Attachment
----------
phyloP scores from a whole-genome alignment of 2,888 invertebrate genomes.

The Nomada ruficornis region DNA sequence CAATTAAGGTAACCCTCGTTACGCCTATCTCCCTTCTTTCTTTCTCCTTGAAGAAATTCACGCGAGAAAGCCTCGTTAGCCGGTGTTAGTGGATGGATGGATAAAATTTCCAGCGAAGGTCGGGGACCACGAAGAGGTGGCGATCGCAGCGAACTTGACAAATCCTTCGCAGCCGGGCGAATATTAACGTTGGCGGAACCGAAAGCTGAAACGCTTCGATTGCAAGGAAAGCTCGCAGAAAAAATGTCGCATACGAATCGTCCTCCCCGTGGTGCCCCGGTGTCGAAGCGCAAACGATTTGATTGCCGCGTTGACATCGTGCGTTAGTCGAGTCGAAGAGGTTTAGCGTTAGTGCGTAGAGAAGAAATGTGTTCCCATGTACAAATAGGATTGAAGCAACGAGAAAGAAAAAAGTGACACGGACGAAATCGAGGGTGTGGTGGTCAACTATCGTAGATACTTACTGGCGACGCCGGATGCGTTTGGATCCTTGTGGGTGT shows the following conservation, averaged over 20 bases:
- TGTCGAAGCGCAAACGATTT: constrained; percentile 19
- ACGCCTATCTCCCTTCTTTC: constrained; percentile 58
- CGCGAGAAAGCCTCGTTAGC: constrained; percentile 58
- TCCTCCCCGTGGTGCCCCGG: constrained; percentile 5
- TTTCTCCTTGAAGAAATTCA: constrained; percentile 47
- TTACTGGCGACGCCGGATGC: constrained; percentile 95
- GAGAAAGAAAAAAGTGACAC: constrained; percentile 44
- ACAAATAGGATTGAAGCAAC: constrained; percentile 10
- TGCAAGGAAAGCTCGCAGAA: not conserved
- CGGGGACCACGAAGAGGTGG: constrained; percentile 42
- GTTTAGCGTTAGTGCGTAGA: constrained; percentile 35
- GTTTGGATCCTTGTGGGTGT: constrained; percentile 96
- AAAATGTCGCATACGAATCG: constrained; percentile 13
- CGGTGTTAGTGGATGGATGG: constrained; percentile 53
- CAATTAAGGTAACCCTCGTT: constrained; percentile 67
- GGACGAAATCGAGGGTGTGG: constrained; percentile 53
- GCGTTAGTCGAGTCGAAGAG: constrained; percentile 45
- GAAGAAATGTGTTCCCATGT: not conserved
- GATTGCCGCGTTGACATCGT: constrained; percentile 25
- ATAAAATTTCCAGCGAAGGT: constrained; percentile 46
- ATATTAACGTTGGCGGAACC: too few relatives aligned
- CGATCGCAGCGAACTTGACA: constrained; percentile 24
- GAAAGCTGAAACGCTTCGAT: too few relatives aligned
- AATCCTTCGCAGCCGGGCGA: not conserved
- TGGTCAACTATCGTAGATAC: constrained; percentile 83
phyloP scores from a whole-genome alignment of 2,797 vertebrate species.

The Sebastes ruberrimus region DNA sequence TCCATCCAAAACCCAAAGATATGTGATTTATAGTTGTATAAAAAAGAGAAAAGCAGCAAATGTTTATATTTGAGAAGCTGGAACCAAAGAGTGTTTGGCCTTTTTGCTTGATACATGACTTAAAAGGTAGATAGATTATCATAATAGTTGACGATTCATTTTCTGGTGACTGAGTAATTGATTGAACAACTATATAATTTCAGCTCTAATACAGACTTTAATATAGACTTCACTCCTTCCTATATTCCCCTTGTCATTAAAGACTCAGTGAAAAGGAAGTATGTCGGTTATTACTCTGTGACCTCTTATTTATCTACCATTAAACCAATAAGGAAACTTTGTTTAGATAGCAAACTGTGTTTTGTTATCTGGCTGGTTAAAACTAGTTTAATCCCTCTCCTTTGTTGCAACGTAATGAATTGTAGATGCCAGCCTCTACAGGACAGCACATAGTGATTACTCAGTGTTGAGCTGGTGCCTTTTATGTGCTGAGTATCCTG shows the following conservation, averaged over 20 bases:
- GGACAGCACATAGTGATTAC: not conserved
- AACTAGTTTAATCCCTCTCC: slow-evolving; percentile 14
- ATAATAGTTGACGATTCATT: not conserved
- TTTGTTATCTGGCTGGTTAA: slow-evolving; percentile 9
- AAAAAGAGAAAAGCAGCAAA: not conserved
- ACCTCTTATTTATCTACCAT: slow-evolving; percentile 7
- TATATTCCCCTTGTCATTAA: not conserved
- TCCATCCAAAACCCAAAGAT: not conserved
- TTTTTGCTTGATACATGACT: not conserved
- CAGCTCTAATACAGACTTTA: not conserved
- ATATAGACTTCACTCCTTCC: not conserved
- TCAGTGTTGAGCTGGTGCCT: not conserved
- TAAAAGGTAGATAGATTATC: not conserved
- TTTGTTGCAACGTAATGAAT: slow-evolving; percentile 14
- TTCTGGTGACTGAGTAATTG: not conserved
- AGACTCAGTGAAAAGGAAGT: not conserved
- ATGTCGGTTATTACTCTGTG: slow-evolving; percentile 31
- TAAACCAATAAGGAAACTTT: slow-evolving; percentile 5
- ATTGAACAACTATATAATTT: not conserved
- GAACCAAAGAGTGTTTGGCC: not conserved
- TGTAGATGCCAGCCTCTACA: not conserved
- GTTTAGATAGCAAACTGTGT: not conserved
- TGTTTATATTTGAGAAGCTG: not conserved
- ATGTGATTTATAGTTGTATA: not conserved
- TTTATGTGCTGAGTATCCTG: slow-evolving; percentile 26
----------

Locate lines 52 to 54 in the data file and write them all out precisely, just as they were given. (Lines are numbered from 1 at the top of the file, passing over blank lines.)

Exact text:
- TGTTTATATTTGAGAAGCTG: not conserved
- ATGTGATTTATAGTTGTATA: not conserved
- TTTATGTGCTGAGTATCCTG: slow-evolving; percentile 26